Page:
Last July I wrote about the decision of several U.K. companies to promote the fact that they only used local contact centers. I asked the question: Xenophobia or just good business?
I cited one consultant's statement that offshore centers "feed into the perception that companies aren't interested in their customers" and also noted a 2004 ContactBabel study that seems to indicate that offshore centers are not as inexpensive as believed because local agents are typically more productive and effective in resolving customer-service issues than their offshore counterparts.
I've heard anecdotal accounts that support such ideas. At an outsourcing event I attended earlier this year, a speaker from a large U.S. retailer discussed his company's decision to send its contact-center work to India to save money. But the experience proved a disaster, with droves of customers complaining about poor service. The company first switched to a different Indian provider, then to Canada, before moving customer-support positions back to the United States.
What seemed like a "no-brainer" was a near-disaster because most callers sought help with products and services unfamiliar to Indian contact center agents, he said. The company couldn't afford to wait for agents to get up to speed, he said, because its business is largely based on repeat customers making frequent, low-margin purchases.
An increasing number of U.S. and European companies appear to be reaching similar conclusions, according to the 2008 Black Book of Outsourcing. A story in The Economic Times notes this statement from the report:
Companies are bringing parts of their customer service back onshore and even in-house, because it is a key part of the customer experience.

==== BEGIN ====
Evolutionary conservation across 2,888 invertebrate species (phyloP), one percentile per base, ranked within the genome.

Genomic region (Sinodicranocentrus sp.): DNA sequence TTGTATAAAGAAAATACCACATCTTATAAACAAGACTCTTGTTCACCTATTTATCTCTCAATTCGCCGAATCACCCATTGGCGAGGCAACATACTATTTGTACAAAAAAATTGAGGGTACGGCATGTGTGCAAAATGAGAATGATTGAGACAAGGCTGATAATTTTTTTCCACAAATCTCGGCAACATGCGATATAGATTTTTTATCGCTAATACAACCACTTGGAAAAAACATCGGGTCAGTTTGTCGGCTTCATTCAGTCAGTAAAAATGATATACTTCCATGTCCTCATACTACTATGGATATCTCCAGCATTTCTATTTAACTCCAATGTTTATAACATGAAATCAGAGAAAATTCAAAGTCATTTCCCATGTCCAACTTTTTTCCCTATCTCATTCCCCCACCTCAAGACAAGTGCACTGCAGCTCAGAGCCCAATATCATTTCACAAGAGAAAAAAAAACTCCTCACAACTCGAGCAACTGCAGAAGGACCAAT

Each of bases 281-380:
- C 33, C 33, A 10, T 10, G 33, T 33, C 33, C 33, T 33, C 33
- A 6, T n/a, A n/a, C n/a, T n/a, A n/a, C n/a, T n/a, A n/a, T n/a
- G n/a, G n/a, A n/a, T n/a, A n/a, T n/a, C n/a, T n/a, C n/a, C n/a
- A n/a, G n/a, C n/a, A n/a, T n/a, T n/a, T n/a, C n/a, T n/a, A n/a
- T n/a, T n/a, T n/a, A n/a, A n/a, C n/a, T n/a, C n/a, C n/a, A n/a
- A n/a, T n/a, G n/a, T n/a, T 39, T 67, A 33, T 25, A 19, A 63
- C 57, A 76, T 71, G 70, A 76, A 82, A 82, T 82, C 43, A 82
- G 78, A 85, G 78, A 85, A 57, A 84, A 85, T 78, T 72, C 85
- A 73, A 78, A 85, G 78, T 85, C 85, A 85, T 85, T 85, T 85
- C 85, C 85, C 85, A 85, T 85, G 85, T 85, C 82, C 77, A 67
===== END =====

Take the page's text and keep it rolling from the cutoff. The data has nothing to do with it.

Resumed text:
The story also cites Lloyds' decision to close a 600-person contact center in Mumbai in 2007, a move attributed to customer feedback. This seems especially striking in light of the fact that the banking sector is expected to boost offshoring by 72 percent in 2009, according to another Economic Times story about the Black Book report.
In addition to companies' growing belief that onshore agents are simply better at dealing with customers, a weak dollar and soaring salaries and attrition rates in countries such as India are giving companiesless economic incentive to offshore, as I wrote last June. In fact, Indian university graduates are not at all eager to work in contact centers, due to the long hours and often stressful work environments.
Indeed, the managing director of BPO adviser Avasant tells the Economic Times that onshore centers likely will make more economic sense in cases that require only limited scale. However, he adds:
... where scale is required, no country beats India. We will see Indian service providers have a larger global presence in the next few years and become less offshore-centric.
He isn't the only one who predicts Indian providers will become "less offshore-centric" in coming years. That's another major trend highlighted in this year's Black Book report, as I wrote in another post.